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Celtic knotwork

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Article by S Walker (mailto:

Celtic knots or Celtic interlace are ornamental patterns that first became associated with Celtic people in the early Celtic Church where they were used to decorate Bible manuscripts, monuments (notably Celtic crosses and cross slabs) and jewellery. They probably were used in other media such as wood carving and textiles but these have not survived.

Knotwork tradition in manuscript painting probably came to Ireland with displaced Coptic monks from Egypt by way of St. Martins monastery at Tours (in what is now France) in the 4th or 5th century. This is not a settled issue as far as the art historians are concerned but the best evidence I have seen points to Coptic prototypes. From Ireland the style spread to Scotland (then Pictland and Dalriada), Wales and Northumbria and with missionaries of the Celtic Church to Europe. Viking raiders later appropriated some of the design concepts into a more chaotic style of animal interlace.

Celtic knots are complete loops with no end or beginning. Celtic animal interlace is similar in construction but the cords terminate in feet, heads, tails etc. The animal designs are very much influenced by an older Saxon tradition of abstract beast forms that when combined with the new more sophisticated knotwork of the Celtic designers became known as Hiberno-Saxon. A good Celtic artist will never end a strand that is not stylised into a zoomorphic element or spiral. Rather pure knots should always be unending. On this point of ornamental grammar you can distinguish much that is made to look like Celtic design by designers who do not really know the tradition. The Coptic examples of knotwork that pre-date the early Irish work are consistent this way while the Roman and Germanic examples of knotwork that sometimes are cited as possible sources often have loose ends. The way that ribbons are coloured in some of the early Irish work, particularly the BOOK OF DURROW is the same as the Coptic preference and there is a parallel evolution in Moorish design.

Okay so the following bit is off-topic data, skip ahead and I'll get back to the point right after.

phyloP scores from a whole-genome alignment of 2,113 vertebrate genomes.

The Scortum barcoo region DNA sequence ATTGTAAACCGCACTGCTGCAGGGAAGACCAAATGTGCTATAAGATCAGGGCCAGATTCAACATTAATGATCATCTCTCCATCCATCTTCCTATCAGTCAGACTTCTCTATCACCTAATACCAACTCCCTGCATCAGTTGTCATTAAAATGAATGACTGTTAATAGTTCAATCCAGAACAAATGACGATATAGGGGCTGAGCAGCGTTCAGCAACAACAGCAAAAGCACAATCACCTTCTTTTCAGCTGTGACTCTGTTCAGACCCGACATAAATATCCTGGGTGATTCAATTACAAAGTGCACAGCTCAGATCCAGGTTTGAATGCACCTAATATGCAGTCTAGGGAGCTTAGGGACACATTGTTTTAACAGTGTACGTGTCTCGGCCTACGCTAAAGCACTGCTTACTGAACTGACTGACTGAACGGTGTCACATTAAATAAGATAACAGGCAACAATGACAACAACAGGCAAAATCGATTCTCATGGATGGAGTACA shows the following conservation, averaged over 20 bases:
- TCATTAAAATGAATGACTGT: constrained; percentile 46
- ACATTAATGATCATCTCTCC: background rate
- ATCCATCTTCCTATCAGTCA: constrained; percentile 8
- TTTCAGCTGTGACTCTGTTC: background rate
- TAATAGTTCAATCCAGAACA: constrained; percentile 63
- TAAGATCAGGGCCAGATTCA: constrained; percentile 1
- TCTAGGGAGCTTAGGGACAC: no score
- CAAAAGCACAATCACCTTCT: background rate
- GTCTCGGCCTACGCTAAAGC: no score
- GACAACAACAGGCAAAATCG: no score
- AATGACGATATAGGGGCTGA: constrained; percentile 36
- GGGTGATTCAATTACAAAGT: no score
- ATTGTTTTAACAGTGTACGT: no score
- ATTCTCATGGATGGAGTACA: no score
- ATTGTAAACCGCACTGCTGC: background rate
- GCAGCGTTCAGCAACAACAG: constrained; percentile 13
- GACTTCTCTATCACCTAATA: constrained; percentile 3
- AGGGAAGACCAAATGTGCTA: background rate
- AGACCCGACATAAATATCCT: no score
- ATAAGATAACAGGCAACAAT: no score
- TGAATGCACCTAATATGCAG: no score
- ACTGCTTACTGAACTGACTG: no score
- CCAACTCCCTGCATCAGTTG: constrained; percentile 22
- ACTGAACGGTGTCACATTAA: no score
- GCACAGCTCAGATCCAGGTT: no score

Do not get the idea that all Celtic art is borrowed and souped up from other cultures. Celtic spiral designs are an older design form and have been practised by the Celts since the dawn of their existence. Very difficult and sophisticated spirals exist in the same early works where the knotwork and animal designs are relatively crude.

The Book of Kells is the best known source of Celtic knots as well as other types of Celtic ornament. The Book of Kells is a fantastic collection of paintings that illuminate the four Gospels in Latin, penned circa 800 AD The incredible degree of ornament and detail caused Giraldus Cambrensis in the 13th century to call it: "the work not of men, but of angels" or as Umberto Eco wrote in 1990: "the product of a cold-blooded hallucination"

In recent years Celtic Knots have enjoyed a revival however way too much of this has amounted to copies of historical knots used in tourist type craft goods. Fortunately there are a few artists who take the subject more seriously and are creating new and exciting knots. Check out Patrick Gallagher at
or Walker Metalsmiths at

Alexander Ritchie made quite a lot of pretty good silver jewellery incorporating knotwork on the Isle of Iona from 1900 to his death in 1941. George Bain wrote an excellent book titled CELTIC ART THE METHODS OF CONSTRUCTION that is great if anyone is serious about learning how to create new knots in the Celtic tradition. Bain's book was first published in 1951 but appeared as a series of booklets before that. Aidan Meehan has a series on Celtic design with an entire volume titled KNOTWORK.

As for symbolism: knotwork designs are emblematic in modern times of the Celtic nationalities. The symbolism that has come down through the ages is as obscure and indirect as much of the speech and literature of the Celtic people. How then can we understand it?

If that which is not prose must be poetry, knotwork's meaning defies literal translation and should be sought at a deeper level. the repeated crossings of the physical and the spiritual are expressed in the interlace of the knots. The never ending path of the strand represents the permanence and the continuum of life, love and faith.

Particularly recommended material for artists interested in knotwork is any of the books by Aidan Meehan.

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